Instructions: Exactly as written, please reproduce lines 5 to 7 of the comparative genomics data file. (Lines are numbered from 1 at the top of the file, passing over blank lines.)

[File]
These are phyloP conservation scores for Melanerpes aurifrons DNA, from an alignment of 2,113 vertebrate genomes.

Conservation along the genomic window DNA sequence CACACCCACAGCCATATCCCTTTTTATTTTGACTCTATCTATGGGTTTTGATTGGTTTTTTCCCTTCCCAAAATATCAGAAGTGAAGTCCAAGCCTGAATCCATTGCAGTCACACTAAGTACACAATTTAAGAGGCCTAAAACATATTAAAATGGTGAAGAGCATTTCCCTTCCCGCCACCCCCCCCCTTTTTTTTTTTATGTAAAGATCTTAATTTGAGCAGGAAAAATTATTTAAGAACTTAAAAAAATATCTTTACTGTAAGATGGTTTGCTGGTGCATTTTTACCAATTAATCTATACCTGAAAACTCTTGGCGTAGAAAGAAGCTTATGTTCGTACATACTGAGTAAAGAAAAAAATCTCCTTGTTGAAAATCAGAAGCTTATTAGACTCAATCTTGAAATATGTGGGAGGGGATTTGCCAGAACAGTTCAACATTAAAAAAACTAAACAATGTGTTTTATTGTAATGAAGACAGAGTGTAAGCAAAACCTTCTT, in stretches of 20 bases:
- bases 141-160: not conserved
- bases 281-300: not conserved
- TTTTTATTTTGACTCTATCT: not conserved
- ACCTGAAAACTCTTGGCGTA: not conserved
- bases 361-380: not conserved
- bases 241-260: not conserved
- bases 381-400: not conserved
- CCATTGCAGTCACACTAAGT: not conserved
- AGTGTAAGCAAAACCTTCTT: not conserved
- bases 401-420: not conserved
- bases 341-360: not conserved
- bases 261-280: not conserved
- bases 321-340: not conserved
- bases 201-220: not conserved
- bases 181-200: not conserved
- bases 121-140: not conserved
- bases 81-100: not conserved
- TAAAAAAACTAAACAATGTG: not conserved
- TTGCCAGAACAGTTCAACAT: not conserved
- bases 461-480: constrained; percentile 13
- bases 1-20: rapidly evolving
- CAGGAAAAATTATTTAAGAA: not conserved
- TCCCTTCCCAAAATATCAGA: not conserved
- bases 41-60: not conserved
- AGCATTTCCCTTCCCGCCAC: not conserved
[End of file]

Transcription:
- TTTTTATTTTGACTCTATCT: not conserved
- ACCTGAAAACTCTTGGCGTA: not conserved
- bases 361-380: not conserved